Possessive Apostrophes

Possessive Apostrophes are added to the end of a noun to show possession‏‎.

This car belongs to John. It is John’s car.

That dog belongs to that girl. It is that girl’s dog.

Note, a Possessive Apostrophe is sometimes known as a Saxon Genitive.

Plural Nouns

If there is a plural noun‏‎ which ends in an -s, then we add just an apostrophe after it (no extra -s). In this case there are many girls and boys who each have bikes:

the girls’ bikes

the boys’ bikes

In this next example we are referring to 1 lady and her bag:

the lady’s bag

However, in this example we are referring to many ladies and all their bags:

the ladies’ bags

Note that for plural nouns which do not end in -s we use the apostrophe along with an -s:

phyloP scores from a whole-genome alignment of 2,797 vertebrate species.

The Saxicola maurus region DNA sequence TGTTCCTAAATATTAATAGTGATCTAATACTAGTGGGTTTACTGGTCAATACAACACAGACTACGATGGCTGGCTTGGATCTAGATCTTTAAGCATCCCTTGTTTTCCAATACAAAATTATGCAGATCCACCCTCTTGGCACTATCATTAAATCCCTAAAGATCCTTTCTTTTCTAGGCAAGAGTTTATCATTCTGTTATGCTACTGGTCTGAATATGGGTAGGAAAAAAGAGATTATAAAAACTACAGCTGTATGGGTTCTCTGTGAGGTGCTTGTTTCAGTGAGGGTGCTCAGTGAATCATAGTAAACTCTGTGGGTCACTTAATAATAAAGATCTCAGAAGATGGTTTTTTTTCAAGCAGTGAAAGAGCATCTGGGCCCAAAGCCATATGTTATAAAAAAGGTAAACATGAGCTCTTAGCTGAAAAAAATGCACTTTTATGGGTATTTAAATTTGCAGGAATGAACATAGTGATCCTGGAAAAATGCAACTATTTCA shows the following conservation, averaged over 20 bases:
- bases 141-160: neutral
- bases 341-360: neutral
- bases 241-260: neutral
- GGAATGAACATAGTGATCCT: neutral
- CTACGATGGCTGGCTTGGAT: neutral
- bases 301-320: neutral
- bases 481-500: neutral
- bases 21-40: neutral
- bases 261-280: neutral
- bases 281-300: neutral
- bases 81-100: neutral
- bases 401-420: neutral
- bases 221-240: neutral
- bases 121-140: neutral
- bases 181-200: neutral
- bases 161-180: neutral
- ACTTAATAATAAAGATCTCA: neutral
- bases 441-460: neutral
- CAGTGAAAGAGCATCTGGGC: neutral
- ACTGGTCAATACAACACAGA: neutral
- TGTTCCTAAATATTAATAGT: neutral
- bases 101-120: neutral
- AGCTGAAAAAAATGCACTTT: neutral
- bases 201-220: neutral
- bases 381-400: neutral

The men’s room.

The women’s committee.

Proper Nouns

Likewise, proper nouns‏‎ take an apostrophe -s to show possession:

That is Shakespeare’s play.

This is Napoleon’s hat.

There is some confusion when it comes to proper nouns which end in -s. In most cases we can add an apostrophe -s.

This is Ross’s book.

That’s Francis’s home.

However, if the proper noun ends in -es then we normally use an apostrophe without the -s:

Socrates’ philosophy

Euripedes’ works

Having said this, there are different opinions about using an -s with any proper noun which already ends in -s or an -s type sound. These are all acceptable:

Bridget Jones’ diary.

Bridget Jones’s diary.

Jesus’ sermons.

Jesus’s sermons.

Posted in Sentence Structure.

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